The court examines counsel's position primarily in terms of legal ethics. The Supreme Court of Iowa was more realistic in discussing not only the ethical considerations, but that a lawyer who knowingly uses perjured testimony or who aids a client's criminal act may be subject to prosecution for suborning perjury. Whiteside, 272 N.W.2d at 471. The majority does not discuss the proper course for the lawyer in the position faced by Whiteside's counsel, which presents an extremely complex question. We should not attempt to resolve this issue in separate opinions. Consideration of counsel's dilemma is further reason for rehearing en banc, particularly in view of the conflicting academic discussions of this question. See Whiteside, 744 F.2d at 1327. It is sufficient here, however, simply to conclude that Whiteside has not been prejudiced by being required to testify truthfully. The court should rehear this case en banc and on full reconsideration should deny the writ.
The panel opinion addresses an issue of significant constitutional dimension and of paramount concern to lawyers representing criminal defendants:
Was Emmanuel Charles Whiteside denied effective assistance of counsel because his lawyer insisted that he testify truthfully in his own behalf?
I find it difficult to believe that a panel of this court would hold that a lawyer who makes use of a private dialogue with his client to dissuade the client from testifying falsely is burdened by a conflict of interest, is disloyal, is less than zealous, and is guilty of compromising the client's right to testify in his own defense. In arriving at this result, the panel has lost sight of the fact that "the ultimate focus of inquiry must be on the fundamental fairness of the proceeding whose result is being challenged." Strickland v. Washington, ___ U.S. ___, 104 S.Ct. 2052, 2069, 80 L.Ed.2d 674 (1984). Contrary to the panel's view, I have no difficulty in taking the position that a lawyer who insists upon truthful testimony is beyond reproach and his conduct is professionally reasonable. To hold otherwise is to foster "a breakdown in the adversarial process that our system counts on to produce just results." Id.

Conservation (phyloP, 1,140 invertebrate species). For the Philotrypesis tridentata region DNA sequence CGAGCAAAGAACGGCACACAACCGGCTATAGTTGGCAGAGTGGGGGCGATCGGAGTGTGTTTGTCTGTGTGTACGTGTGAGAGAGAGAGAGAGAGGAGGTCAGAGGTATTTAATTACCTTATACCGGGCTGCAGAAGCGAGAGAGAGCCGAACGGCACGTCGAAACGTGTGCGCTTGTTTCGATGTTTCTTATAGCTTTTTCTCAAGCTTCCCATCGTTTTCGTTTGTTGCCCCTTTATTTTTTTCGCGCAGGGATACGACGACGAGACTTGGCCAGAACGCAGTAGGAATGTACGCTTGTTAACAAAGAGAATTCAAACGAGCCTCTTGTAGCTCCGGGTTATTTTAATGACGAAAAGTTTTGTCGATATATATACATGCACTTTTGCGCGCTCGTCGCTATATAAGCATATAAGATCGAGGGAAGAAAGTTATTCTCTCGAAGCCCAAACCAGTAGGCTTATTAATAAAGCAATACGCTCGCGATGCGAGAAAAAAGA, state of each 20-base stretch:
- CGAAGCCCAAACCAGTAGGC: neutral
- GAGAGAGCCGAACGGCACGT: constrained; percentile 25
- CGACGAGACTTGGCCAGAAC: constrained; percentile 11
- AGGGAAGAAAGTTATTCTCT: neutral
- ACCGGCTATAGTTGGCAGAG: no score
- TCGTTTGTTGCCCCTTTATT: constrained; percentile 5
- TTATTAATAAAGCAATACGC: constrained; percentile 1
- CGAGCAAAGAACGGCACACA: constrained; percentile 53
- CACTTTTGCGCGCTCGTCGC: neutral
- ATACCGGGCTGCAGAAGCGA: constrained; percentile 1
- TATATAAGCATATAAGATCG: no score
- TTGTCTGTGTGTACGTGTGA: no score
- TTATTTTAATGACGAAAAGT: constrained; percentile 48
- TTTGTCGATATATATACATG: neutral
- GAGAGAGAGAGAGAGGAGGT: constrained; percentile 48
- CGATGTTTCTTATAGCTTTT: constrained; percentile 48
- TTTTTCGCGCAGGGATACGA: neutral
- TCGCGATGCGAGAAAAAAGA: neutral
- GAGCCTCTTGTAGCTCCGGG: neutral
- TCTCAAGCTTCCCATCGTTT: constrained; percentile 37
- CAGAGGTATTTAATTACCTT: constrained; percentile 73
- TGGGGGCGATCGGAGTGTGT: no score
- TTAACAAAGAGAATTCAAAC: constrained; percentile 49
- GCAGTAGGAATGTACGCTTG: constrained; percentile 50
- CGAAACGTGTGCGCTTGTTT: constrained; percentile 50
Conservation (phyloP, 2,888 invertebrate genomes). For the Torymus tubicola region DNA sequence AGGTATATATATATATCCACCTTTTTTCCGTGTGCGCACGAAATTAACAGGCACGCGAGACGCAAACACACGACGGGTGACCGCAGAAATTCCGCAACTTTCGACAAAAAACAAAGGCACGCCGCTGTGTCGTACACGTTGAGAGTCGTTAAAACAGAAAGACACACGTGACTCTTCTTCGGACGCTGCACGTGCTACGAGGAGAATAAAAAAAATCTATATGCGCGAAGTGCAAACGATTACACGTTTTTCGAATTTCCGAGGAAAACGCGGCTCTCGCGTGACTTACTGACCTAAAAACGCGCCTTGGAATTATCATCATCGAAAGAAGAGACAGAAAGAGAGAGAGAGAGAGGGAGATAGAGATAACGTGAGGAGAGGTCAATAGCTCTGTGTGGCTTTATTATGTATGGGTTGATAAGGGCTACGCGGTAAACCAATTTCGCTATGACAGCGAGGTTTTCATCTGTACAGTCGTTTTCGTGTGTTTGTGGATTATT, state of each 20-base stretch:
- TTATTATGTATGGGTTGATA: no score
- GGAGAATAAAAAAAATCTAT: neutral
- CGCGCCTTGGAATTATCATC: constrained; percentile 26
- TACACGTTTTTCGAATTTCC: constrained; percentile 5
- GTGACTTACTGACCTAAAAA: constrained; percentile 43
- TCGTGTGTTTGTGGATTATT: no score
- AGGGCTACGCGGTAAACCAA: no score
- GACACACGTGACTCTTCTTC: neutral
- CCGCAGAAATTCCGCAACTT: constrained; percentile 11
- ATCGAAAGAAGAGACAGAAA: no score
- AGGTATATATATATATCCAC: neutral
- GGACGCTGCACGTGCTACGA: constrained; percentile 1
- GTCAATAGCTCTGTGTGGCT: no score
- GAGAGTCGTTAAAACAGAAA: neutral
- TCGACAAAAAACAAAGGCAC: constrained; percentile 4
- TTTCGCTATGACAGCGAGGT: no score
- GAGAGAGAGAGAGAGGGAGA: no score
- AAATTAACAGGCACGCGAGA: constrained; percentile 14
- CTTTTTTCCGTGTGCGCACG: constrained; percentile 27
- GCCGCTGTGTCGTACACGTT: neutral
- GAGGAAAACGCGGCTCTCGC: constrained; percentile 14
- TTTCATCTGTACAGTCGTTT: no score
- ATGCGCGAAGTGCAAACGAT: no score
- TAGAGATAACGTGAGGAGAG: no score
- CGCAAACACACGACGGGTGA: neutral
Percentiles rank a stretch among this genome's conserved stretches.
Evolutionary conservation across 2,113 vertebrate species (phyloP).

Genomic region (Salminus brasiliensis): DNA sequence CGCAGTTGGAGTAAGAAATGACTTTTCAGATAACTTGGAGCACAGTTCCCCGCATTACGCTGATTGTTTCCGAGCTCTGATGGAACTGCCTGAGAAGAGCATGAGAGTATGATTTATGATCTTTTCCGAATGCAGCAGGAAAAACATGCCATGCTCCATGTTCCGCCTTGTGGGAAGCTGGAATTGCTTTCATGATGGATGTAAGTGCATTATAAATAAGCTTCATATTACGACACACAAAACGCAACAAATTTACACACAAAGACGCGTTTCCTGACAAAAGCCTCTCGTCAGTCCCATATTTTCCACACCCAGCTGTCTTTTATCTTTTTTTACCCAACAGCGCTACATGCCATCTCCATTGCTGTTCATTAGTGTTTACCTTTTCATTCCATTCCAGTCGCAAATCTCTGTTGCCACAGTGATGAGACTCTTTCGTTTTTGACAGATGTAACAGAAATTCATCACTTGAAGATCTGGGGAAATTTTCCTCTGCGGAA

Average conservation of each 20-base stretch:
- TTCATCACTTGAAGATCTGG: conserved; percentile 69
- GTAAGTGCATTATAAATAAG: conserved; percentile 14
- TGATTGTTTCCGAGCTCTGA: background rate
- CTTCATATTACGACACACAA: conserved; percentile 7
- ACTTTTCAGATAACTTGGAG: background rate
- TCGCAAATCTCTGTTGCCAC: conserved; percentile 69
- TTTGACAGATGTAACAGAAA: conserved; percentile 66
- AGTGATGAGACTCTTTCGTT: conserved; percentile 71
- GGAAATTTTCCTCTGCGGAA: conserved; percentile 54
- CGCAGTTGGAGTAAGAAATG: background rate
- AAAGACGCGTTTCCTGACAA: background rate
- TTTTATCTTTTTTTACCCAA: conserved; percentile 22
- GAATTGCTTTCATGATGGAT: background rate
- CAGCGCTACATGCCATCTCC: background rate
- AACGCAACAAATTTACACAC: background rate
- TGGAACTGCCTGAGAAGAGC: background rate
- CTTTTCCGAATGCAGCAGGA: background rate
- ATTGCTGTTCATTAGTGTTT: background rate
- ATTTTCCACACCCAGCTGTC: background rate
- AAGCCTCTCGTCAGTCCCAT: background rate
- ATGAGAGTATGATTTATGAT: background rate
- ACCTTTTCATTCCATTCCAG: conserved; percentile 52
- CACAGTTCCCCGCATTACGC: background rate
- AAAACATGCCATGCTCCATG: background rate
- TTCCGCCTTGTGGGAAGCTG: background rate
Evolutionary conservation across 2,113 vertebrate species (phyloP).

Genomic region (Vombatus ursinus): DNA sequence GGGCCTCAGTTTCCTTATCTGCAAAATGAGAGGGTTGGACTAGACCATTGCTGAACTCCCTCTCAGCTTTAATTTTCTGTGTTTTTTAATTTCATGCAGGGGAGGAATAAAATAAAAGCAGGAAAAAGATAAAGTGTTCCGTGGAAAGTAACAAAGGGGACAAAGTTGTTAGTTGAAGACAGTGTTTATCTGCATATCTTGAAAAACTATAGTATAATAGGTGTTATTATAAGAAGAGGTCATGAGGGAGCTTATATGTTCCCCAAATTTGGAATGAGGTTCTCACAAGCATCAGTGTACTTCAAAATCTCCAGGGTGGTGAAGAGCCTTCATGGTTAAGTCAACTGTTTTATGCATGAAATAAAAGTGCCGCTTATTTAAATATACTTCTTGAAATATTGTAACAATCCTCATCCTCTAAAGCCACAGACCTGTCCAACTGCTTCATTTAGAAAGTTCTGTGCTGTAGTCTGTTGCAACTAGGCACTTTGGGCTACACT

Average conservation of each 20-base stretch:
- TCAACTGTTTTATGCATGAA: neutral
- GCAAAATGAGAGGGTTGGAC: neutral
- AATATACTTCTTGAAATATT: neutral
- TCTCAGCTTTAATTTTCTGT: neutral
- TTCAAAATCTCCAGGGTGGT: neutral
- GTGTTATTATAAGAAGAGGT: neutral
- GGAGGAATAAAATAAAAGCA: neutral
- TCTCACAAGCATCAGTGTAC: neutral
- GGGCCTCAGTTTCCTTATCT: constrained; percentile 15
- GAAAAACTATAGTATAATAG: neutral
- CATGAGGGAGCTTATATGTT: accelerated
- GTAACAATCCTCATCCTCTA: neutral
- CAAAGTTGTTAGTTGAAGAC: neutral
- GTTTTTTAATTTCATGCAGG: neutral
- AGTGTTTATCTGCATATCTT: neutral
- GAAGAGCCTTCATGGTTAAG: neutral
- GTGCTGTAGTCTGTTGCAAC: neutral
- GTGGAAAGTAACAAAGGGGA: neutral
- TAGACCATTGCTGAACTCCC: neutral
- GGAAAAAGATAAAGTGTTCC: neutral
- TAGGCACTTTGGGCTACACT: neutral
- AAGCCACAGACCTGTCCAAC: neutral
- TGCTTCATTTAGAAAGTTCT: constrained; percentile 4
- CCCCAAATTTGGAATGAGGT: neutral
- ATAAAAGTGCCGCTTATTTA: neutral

Whiteside has one fundamental complaint about his lawyer's performance: the lawyer insisted that Whiteside testify truthfully (that Whiteside thought his victim had a gun) while Whiteside wished to testify falsely (that he saw a gun in the victim's hand). Indeed, the panel acknowledges that Whiteside "would have testified falsely," and that the lawyer's actions "prevented [Whiteside] from testifying falsely." Whiteside v. Scurr, 744 F.2d 1323, 1328 (8th Cir. 1984). Nevertheless, the panel concludes "that counsel's actions deprived [Whiteside] of due process and effective assistance of counsel." Id.
To prevent his client from committing perjury, Whiteside's lawyer told him "that if he insisted [on committing perjury], then he (counsel) would move to withdraw, advise the state trial judge that the testimony was perjurious and testify against him." Id. at 1326. Although this strongly worded admonition may have resulted in some degree of antagonism between Whiteside and his lawyer, I simply do not believe that a lawyer who, in the privacy of the lawyer-client relationship, admonishes his client to testify truthfully creates an actual conflict of interest. This conclusion is particularly compelling since a client has no constitutionally protected interest in testifying falsely. Furthermore, even if the actions of Whiteside's attorney created a conflict, the panel points to no evidence which suggests that the lawyer's dialogue adversely affected either his performance or the underlying lawyer-client relationship. Strickland, 104 S.Ct. at 2067.